Two articles were provided as links in one of the recent posts, no brainer, all gut-ter. I agree with most of the points made in both articles. We don’t lose too much by volunteering. It’s fantastic for our careers, sense of self, understanding of others and how the world works, and contributes a lot to the development of us being individual thinkers. Many people go through university being taught how to think inside prescribed frameworks. With overseas volunteering, we can take a step back and think about things through different angles.

It was also definitely a no brainer for me too. I knew I wanted to take this opportunity to work on climate change education with young adults, in an emerging space globally and in the developing world. I was curious as to the young ‘green movements’ that were forming in Vietnam, and I wanted to get in on the action! It was hard convincing my parents that it was a good career move, but in the end, I made my decision regardless and jetted off over the horizon!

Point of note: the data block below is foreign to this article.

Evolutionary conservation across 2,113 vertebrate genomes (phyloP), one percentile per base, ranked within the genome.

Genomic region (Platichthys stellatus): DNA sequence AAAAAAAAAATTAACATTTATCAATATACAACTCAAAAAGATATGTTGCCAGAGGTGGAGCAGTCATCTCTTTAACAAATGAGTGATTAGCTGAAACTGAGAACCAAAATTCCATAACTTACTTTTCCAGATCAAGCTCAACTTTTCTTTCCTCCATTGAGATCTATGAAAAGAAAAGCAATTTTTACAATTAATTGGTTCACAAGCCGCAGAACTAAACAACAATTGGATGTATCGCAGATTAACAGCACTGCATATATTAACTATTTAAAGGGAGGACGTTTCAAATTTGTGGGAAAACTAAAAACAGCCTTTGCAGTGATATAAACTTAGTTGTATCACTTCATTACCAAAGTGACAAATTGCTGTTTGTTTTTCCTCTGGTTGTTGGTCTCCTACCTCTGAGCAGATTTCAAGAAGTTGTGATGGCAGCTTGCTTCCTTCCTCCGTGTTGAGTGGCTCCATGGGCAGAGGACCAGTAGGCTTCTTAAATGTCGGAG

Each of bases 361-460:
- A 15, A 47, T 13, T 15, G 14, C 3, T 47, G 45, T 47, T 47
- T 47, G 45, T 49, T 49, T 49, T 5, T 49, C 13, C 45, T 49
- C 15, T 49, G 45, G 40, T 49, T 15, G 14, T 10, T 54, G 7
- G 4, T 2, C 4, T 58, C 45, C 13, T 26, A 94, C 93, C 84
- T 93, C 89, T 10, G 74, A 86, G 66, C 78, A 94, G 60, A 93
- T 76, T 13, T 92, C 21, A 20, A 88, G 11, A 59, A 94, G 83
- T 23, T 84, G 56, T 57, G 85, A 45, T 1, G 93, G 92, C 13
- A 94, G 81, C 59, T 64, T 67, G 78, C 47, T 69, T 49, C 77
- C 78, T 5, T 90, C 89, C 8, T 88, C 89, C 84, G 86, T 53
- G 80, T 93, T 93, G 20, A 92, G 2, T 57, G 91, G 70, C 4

-Huong

Youth setting up their exhibit at the "Hanoi & The Environment" exhibition

“Hi, my name is Huong. I’m a privileged princess and I’m here to do volunteer work. It’s lovely to meet you all.”

30 Apr

Xin chao, minh ten la Huong. Minh la Uc goc Viet. Minh la tinh nguyen vien va minh rat vui de gap moi nguoi hom nay.”

The first quote is what people heard.

The second quote is what I actually said.

Hi, my name is Huong. I am Australian with Vietnamese heritage. I’m a volunteer and it’s lovely to meet you all.

So began my 12 months’ volunteer assignment in Hanoi, Vietnam. I would proceed to introduce myself thus and receive the same reactions in people’s faces: Ahhh…she’s a privileged princess. She’s got so much money that she can come here to do work for free. So she lives in Australia. And her parents are Vietnamese. She is Viet kieu. Her parents are traitors of the motherland. They must have abandoned us during the American War. She is the daughter of traitors.